Generating Income on Extra Space Storage

Last week, we were watching the S&P 500 to see if it was going to break below 2,800. This week, we’re watching the S&P 500 to see if it can break above 3,000.

Why the change? Well, the bullish shift in market sentiment seems to have been driven in large part by hopes that the reopening of the U.S. economy, low-interest rates and potential treatments for the coronavirus could spark an economic recovery — even if that recovery is more “swoosh-shaped” than V-shaped.

This is great news for our portfolio because as the market rises, we can generate some extra income on our newly acquired shares of Extra Space Storage (EXR) by selling a covered call.

EXR’s First-Quarter Earnings

We’ve recommended positions on EXR before, and before we discuss its recent earnings report, we want to review how a real estate investment trust’s (REIT) earnings differ from a regular company’s.

A REIT passes along most of its net income to shareholders in the form of ordinary dividends, which makes these stocks attractive during a period of low-interest rates.

But passthrough entities like REITs require more specialized analysis when it comes to earnings. For example, if you own a bunch of real estate assets, the way you recognize depreciation and amortization expenses for tax and reporting purposes doesn’t make much sense. Real estate tends to appreciate even if it is being “expensed” over time on the income statement.

Additionally, a REIT may sell real estate for a profit, which can distort net income with inconsistent bursts of cash flow that aren’t sustainable. However, while we can’t use normal measures like earnings, we can monitor funds from operations (FFO). FFO adds back in depreciation and amortization and removes income associated with property sales.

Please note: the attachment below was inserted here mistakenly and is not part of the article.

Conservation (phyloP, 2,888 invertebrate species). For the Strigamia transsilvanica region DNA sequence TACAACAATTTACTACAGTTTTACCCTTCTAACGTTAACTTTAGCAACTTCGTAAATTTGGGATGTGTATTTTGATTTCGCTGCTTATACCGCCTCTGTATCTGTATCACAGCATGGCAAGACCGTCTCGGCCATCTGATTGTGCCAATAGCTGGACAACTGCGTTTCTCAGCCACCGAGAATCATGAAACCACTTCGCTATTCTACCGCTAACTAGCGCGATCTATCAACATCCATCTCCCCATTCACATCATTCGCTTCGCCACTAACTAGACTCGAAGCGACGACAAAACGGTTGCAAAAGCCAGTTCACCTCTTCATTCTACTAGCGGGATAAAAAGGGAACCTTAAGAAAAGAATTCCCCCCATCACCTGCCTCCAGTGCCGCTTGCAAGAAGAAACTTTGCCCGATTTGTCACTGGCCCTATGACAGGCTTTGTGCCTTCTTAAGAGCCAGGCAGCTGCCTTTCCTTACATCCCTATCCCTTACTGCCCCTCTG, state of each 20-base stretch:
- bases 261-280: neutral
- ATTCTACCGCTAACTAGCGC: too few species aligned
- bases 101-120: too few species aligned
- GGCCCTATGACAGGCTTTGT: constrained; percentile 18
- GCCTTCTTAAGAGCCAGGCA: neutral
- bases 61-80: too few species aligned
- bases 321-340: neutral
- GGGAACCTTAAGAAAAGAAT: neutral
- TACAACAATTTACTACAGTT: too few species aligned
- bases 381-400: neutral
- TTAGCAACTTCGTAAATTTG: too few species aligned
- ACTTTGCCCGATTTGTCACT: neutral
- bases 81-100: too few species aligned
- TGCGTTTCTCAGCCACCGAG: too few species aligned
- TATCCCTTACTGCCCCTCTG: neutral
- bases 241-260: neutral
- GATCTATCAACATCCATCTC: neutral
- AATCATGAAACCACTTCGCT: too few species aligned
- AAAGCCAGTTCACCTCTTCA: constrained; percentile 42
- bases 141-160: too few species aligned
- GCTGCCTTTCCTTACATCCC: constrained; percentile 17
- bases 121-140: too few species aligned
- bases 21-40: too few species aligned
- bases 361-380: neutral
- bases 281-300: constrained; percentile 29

EXR’s FFO numbers are consistently positive, and its recent earnings report was no exception. The company beat expectations, but it hasn’t seen a big jump higher in the past two weeks.

One reason might be the fact that the company pulled its guidance for 2020, and it didn’t offer any revised expectations. As we’ve discussed in the past, providing guidance — even inaccurate guidance — projects confidence and mitigates uncertainty.

EXR’s lack of guidance will likely keep it lower in the short term.

 EXR’s Bounce is a Selling Opportunity

We originally purchased shares of EXR for $95 each, and we still like the stock. We don’t want to risk having it called away for a lower price if we can help it. This week, EXR bounced up off of the down-trending support level the stock has been interacting with for most of 2020, and that bounce higher means we can sell a call option with a higher strike price for a decent premium.

Daily Chart of Extra Space Storage (EXR) — Chart Source: TradingView

The best time to generate income by selling covered calls is when the underlying stock is bouncing higher. Call premiums tend to be higher when the underlying stock is making a bullish move.

If you, like us, have been holding shares of EXR, selling a covered call could be a great way to earn some extra income while you wait for the stock to recover.

InvestorPlace advisers John Jagerson and S. Wade Hansen, both Chartered Market Technician (CMT) designees, are co-founders of, as well as the co-editors of Strategic Trader.

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